Jul 18, 2008
Daily podcast – July 18, 2008Back
Africa|CoAL|Diesel|Eskom|Finance|Flow|Mining|Power|PROJECT|Projects|Resources|Road|Africa|Burkina Faso|Mine Development|Energy|Flow|Logistics|Maintenance|Steel|Diesel
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From Creamer Media in Johannesburg, I'm Fatima Gabru.
Making headlines today:
State-owned power utility Eskom has provided fresh insight into its much-anticipated funding plan for a 343-billion rand, five-year capital expenditure programme, which is viewed as essential if South Africa is to add some 19 000 mega watts of much needed generation capacity by 2017 and restore a reserve margin of 15%. The margin is currently standing at a paltry 8%.
The utility will go on an international road show next week to map out how it plans to close a 150-billion rand funding gap through borrowings on the South African and international capital markets, with CEO Jacob Maroga expecting clarity on the promised 60-billion rand shareholder injection from National Treasury ahead of that tour.
Finance director Bongani Nqwababa says he is unable to provide details on the precise nature of the injection, which many of the credit rating agencies have indicated will be crucial to stabilising Eskom's rating, but he confirms that the transfer will be ‘front-loaded'. In other words, the bulk of the injection would flow in the first few years, as opposed to the initial plan, which would have seen National Treasury injecting the bulk of the money in the last two years of a five-year rolling injection.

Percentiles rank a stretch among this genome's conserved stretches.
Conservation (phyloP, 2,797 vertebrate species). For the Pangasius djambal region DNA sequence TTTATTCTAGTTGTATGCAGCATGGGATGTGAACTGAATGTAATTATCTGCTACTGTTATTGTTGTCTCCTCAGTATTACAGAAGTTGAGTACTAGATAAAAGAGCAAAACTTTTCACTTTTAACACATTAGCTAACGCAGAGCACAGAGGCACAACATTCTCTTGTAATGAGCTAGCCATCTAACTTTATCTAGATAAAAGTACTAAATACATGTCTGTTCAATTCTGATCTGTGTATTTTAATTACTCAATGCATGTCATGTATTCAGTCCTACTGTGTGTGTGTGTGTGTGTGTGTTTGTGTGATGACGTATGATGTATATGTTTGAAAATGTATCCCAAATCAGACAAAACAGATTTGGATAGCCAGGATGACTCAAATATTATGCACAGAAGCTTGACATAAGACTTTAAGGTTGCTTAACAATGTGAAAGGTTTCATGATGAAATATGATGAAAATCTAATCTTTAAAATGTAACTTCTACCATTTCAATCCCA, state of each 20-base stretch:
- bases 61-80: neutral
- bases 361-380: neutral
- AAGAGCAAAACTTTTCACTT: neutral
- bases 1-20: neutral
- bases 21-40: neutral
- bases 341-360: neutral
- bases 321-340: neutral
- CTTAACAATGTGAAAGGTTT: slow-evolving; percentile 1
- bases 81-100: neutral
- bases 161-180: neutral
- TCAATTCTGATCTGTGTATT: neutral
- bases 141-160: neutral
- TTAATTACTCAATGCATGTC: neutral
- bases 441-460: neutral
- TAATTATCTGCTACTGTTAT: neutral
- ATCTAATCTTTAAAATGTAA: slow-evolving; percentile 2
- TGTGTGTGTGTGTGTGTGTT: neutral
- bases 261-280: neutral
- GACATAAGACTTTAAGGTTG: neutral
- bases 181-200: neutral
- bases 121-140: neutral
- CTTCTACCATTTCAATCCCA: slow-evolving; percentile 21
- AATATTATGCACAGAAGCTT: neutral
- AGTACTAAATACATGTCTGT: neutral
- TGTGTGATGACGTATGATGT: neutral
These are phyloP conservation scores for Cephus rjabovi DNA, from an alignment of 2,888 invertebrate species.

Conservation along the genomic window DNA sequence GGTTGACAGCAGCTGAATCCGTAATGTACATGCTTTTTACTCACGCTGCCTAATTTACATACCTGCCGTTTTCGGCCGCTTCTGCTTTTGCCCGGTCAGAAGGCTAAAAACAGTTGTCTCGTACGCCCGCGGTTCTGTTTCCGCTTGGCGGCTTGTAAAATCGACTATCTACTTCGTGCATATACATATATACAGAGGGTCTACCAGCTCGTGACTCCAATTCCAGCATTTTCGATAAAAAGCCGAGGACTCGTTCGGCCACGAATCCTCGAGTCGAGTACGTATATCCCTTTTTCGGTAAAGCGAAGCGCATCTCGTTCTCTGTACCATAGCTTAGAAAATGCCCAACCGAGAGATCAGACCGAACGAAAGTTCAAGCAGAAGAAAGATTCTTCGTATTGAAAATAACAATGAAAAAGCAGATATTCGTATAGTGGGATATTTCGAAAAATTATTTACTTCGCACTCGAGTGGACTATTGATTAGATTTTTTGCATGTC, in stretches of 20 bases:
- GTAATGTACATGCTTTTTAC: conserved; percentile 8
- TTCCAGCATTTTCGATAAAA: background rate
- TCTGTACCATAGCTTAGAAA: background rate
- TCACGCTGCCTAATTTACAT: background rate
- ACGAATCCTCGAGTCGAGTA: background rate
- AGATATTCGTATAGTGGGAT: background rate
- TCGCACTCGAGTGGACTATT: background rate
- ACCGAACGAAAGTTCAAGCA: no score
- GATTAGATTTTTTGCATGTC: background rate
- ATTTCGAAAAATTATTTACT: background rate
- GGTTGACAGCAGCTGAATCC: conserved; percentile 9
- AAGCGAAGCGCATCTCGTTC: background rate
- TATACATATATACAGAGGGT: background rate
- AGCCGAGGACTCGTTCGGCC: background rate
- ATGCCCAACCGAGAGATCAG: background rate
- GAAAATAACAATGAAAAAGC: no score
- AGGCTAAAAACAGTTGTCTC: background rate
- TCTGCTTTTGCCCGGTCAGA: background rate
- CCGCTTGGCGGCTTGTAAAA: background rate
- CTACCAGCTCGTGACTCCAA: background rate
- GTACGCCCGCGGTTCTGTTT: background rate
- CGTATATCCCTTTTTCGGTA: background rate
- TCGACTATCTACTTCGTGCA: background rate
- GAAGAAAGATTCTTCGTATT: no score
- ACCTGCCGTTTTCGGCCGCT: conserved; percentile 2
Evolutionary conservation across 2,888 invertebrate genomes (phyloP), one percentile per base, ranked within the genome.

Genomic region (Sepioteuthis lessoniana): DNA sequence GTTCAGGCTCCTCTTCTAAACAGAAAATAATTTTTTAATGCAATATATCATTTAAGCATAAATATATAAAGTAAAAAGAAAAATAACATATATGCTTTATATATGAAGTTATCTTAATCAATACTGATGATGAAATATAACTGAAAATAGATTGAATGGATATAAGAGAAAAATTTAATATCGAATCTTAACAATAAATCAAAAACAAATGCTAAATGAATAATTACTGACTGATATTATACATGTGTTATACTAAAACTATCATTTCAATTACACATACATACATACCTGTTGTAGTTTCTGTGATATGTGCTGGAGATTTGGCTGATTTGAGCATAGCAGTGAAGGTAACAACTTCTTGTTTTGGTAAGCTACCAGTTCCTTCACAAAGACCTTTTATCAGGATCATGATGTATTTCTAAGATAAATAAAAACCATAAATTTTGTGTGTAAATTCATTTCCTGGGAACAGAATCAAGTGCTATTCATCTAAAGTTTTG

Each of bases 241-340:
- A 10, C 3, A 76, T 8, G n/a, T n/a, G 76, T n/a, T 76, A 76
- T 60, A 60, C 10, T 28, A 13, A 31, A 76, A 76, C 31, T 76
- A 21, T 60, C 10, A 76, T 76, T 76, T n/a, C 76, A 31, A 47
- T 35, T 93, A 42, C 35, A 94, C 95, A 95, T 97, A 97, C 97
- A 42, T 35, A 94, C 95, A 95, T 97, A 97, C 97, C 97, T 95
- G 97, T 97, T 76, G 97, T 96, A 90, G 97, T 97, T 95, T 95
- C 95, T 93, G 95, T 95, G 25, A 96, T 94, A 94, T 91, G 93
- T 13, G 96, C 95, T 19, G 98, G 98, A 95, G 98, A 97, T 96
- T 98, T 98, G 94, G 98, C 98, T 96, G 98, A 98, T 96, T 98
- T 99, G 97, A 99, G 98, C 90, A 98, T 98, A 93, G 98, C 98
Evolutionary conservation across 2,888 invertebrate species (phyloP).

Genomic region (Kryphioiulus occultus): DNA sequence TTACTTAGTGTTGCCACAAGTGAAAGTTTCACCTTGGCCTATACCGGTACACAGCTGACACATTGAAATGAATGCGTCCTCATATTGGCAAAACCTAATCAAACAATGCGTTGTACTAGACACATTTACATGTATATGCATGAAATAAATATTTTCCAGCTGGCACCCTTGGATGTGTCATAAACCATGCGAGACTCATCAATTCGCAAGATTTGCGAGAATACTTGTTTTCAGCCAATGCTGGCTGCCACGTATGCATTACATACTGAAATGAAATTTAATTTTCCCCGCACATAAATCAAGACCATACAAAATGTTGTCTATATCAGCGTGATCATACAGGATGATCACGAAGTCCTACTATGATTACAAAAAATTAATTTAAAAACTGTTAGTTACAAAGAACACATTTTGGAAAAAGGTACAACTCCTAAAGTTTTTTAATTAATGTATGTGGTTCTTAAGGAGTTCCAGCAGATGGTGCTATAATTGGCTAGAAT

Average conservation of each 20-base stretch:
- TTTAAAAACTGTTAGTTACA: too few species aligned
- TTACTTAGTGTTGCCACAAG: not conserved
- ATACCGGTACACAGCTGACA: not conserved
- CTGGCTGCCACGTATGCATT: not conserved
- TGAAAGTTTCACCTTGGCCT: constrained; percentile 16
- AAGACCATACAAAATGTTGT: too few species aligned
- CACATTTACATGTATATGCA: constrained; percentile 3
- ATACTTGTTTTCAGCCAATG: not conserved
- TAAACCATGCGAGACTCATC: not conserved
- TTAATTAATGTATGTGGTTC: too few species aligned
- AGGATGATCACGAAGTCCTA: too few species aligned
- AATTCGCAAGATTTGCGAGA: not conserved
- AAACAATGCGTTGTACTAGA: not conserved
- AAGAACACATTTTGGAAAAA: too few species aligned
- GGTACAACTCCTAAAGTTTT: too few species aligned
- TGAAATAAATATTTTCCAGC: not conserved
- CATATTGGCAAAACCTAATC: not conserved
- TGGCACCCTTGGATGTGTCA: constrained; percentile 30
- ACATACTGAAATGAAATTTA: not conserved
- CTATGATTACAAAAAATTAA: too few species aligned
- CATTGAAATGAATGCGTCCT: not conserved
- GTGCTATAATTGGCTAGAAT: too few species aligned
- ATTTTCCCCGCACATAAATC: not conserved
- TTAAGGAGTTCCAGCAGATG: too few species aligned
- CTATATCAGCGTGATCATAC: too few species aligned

This trend is also unlikely to be reversed in the current financial year, with Eskom expecting to burn between 135- and 140-million tons of coal during 2008/2009.
Much of the additional coal is also being sourced outside of the confines of the State-owned group's favourable long-term contracts with tied collieries, dramatically increasing the direct cost of primary energy and its associated logistics, and placing strain on its financial ratios.
Eskom CEO Jacob Maroga:
Aim Resources attributed its funding woes to the current zinc prices and forecasts, which made it difficult for zinc projects to secure funding, as well as a downturn in both debt and equity markets.
The company said on Thursday that spot zinc prices had fallen "well below" the level required to provide an adequate return, and below the predicted cash break-even point.
Raids on steel companies may have unearthed cartel
In political news:
EU to widen Zimbabwe sanctions say diplomats
Edited by: Shannon de Ryhove
Creamer Media Senior Deputy Editor Polity & Multimedia
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